The aforesaid discoveries are indeed surprising because one skilled in the art would expect that admixing a diluent after the asphalt-rubber reaction would be more effective in reducing the viscosity of the reaction product as compared to admixing a diluent before said reaction where the diluent might be consumed by the reaction or boil-off when the mixture is heated to the reaction temperature. The applicant, however, has discovered that the reverse is true, i.e., that viscosities of asphalt-rubber reaction products are reduced by at least one-half or more if the diluent is premixed with the asphalt-rubber mixture prior to reaction.

DESCRIPTION OF THE PREFERRED EMBODIMENT

The jellied reaction product is prepared pursuant to the procedures set forth in applicant's U.S. Pat. Nos. 3,844,668 and 3,891,585. In brief, these procedures require that the asphalt and rubber be mixed together and heated to the temperature range of about 350° to about 500° F where the desired reaction takes place. Pursuant to the present invention, however, a diluent, such as kerosene, is premixed with the rubber and asphalt prior to heating to said reaction range. The ratio of asphalt to rubber is in the approximate range of about 2 to about 5 parts of asphalt for every part of rubber.

All paving grade asphalts from penetration grade 10--10 through 200-300, which includes Pacific Coast users viscosity gradations AR-1000 to 16,000 are suitable for practicing the invention.

Hydrocarbon rubbers are used in the present invention. By the term "hydrocarbon rubbers" is meant non-oil resistant asphalt-soluble rubbers. Non-oil resistant asphalt-soluble rubbers are those rubbers that are partially soluble to the extent from about 2 to about 12 percent by weight in asphalt and are attacked by, react with, or are affected by oils, such as lubricating oils, hydraulic oils and the like. Suitable rubbers that can be employed include unvulcanized, vulcanized or reclaimed rubbers including natural rubber, (NR, polyisoprene polymer), isoprene rubber (IR, polyisoprene polymer), butadiene rubber (BR, polybutadiene polymer), butadiene-styrene rubber (SBR, butadiene-stryrene copolymer) butyl rubber (IIR, the isobutylene isoprene polymer) and ethylenepropylene rubber (EPM and EPDM, ethylene propylene copolymers and terpolymers which are unvulcanized, vulcanized or reclaimed.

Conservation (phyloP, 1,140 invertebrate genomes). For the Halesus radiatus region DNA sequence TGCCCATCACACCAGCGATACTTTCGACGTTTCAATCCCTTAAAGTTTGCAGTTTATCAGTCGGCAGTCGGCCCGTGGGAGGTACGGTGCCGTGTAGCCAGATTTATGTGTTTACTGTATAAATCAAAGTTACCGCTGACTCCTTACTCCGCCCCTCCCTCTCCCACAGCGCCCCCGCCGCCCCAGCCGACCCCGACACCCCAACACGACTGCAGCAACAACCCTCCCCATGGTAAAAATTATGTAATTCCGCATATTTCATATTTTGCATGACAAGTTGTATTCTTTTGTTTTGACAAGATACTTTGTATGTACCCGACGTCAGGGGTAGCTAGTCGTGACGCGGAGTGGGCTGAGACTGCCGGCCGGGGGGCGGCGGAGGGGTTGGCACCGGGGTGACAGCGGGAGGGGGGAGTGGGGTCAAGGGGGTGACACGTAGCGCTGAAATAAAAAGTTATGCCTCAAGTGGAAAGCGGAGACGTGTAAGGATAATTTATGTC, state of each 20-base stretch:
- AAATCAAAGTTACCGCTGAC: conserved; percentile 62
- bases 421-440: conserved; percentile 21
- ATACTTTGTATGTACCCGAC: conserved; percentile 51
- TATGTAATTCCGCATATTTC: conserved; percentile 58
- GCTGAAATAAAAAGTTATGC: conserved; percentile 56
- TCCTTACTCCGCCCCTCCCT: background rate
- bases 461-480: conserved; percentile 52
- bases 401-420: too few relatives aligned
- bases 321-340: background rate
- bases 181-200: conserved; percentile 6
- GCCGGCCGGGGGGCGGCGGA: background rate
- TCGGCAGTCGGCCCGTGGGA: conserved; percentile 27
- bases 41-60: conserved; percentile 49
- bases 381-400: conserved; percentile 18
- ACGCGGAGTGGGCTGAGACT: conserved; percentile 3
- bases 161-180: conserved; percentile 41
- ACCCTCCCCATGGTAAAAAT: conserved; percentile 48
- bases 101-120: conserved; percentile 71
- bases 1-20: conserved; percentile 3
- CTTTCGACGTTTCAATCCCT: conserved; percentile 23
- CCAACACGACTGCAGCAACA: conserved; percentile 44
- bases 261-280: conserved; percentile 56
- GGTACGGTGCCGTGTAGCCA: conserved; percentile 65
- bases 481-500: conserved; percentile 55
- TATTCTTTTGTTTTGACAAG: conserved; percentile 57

The reclaimed rubber can be devulcanized or partially devulcanized and can be prepared from vulcanized or unvulcanized rubber by the digester process, Heater or Pan process, high pressure steam process, Lancaster-Banbury process, Reclaimator or other conventional reclaiming processes (Maurice Morton, Introduction to Rubber Technology, Van Nostrand Reinhold Co., New York, 1959, pps. 404-435). Normally the reclaimed rubber will be prepared from old, worn tires, tire scrap, innertube scrap, retread scrap, tire peel, tire carcass, rubber buffings and other rubber scrap.

In practice, other types of rubbers, that is, oil resistant and/or non-asphalt soluble rubbers have not been found suitable for preparing the hot elastomeric pavement repair material. For example, rubbers which have not been found suitable for the composition are: nitrile (NBR, butadiene acrylonitrile copolymers), epichlorohydrin (ECO, epichlorohydrin polymer and copolymer), neoprene rubber (CR, chloroprene polymers), hypalon (CSM, chloro-sulfonated polyethylene (polymers), urethane rubber (AU, EU, urethane polymers or elastomers), polysulfide or thiokol rubber (T, organic polysulfides), silicone rubber (Si, organic silicone polymers), fluoro silicone rubber (FSi, fluorinated organic silicone polymers), fluoro elastomer (FTM, fluorocarbon polymers), acrylic rubbers and polyacrylates (ACM, copolymers of acrylic ester and acrylic halide). These rubbers have been found to be unsuitable for the present invention because they do not react in the desired manner with asphalt under the described conditions to form the required jellied composition.